I also want to emphasize that when I talked about the psychological value of the feeling of freedom and pointing out it was a feeling and not a real freedom, that if the feeling is overwhelming then getting rid of the debt to get rid of that constraining feeling is also worth it. I just wanted people to realize that they had not bought freedom and that it was a feeling. But if they realize that and still say that feeling is very important to them then that is what they are buying and in that sense, that decision is also valid. They are paying for a feeling in the same way I just said I would pay for simplicity. Neither one is tangible but both can be valuable.

Hey everyone - I'm the "Reader". Just wanted to say that my wife and I currently max out our 401(k)s and our IRA contributions each year. We are big savers.

I appreciate all the comments and suggestions and agree that it probably makes sense to keep paying the loan over the next 15 years. The only reason to pay it off sooner would be to achieve the satisfaction of eliminating that debt.

In the meantime, we're going to try to increase our monthly savings over and above our retirement accounts, and pay a little extra to our mortgage to try and get that paid off earlier.


I liked the comment about pay-off reducing freedom, not increasing it. If you don't pay off, you retain the option (freedom) to pay it off later. But if you pay off, you can never go back and say - oh by the way, can I get that 1.65% loan again please?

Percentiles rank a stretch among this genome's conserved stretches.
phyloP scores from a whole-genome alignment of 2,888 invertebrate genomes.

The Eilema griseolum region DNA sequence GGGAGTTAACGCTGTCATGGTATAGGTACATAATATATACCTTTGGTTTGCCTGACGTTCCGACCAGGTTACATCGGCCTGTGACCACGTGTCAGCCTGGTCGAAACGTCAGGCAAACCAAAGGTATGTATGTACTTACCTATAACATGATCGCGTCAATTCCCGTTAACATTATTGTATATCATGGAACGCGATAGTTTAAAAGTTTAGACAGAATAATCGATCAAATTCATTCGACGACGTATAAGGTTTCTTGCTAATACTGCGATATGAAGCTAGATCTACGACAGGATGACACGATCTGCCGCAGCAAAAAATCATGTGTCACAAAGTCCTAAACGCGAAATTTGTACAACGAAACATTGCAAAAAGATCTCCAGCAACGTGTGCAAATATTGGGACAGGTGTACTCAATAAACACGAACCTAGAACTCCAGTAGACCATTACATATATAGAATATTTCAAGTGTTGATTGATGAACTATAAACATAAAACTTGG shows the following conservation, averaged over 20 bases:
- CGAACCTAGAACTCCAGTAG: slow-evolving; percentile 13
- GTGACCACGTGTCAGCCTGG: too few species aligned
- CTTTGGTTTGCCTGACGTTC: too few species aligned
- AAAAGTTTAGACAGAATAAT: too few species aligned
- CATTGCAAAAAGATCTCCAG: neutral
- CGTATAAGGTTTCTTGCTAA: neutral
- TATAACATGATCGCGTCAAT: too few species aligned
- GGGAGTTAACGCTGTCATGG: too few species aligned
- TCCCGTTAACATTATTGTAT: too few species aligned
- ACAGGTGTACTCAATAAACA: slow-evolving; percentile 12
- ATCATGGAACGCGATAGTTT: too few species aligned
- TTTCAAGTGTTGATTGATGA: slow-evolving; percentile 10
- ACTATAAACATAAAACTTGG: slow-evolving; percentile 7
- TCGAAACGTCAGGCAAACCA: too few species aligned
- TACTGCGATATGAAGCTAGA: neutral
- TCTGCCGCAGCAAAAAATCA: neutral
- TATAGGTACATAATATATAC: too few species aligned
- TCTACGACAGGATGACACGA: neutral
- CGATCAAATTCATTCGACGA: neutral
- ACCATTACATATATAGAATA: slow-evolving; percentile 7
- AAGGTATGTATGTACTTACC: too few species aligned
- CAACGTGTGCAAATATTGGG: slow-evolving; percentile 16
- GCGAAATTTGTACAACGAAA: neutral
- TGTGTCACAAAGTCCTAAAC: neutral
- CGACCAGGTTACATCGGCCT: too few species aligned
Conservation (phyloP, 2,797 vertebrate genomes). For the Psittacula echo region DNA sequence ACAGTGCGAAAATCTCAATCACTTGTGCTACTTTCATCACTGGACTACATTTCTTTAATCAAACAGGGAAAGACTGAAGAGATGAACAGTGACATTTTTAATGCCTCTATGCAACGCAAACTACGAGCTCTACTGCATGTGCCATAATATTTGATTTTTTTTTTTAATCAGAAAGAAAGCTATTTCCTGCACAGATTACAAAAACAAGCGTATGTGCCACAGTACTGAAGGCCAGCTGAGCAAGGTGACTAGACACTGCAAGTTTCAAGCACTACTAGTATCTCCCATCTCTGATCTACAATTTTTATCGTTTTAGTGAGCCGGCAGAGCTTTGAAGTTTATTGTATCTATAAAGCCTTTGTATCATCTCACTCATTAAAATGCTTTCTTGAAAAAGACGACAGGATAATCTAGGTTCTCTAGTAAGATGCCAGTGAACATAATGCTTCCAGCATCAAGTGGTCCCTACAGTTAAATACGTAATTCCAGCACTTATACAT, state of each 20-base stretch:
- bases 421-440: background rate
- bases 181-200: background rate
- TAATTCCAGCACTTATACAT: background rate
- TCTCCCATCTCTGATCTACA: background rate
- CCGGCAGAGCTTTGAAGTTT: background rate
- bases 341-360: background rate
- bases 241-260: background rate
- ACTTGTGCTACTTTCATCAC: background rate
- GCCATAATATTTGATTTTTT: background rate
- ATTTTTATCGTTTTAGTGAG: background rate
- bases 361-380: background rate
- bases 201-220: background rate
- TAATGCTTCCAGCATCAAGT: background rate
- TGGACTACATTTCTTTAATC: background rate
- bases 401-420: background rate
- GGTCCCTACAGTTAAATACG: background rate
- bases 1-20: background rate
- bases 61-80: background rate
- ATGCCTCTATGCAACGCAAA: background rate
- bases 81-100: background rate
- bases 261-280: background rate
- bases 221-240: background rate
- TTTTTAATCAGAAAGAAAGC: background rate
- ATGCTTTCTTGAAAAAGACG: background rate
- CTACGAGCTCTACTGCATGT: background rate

One of the key principles of good decision-making is to delay making them as long as possible in case further information comes in.

I'm late to the conversation but also wanted to add to the "don't pay off the cheap loan" chorus. You're much better off financially to do something else with the money. I'd also probably argue that paying off your mortgage early is negotiable.

I've currently got about 29 years left on a $355,000 refinanced mortgage at only 3.75%. I could pay it off entirely but it would take a pretty big chunk out of my liquid and semi-liquid investments. I feel very comfortable that i've got all my finances in order, so to me, freedom is having that $355,000 available to invest over the next 29 years. I'm betting that I'll be able to beat a 3.75% return over the long-term. Is this risky? Sure, but I'd much rather have access to my funds than having them tied-up in a house.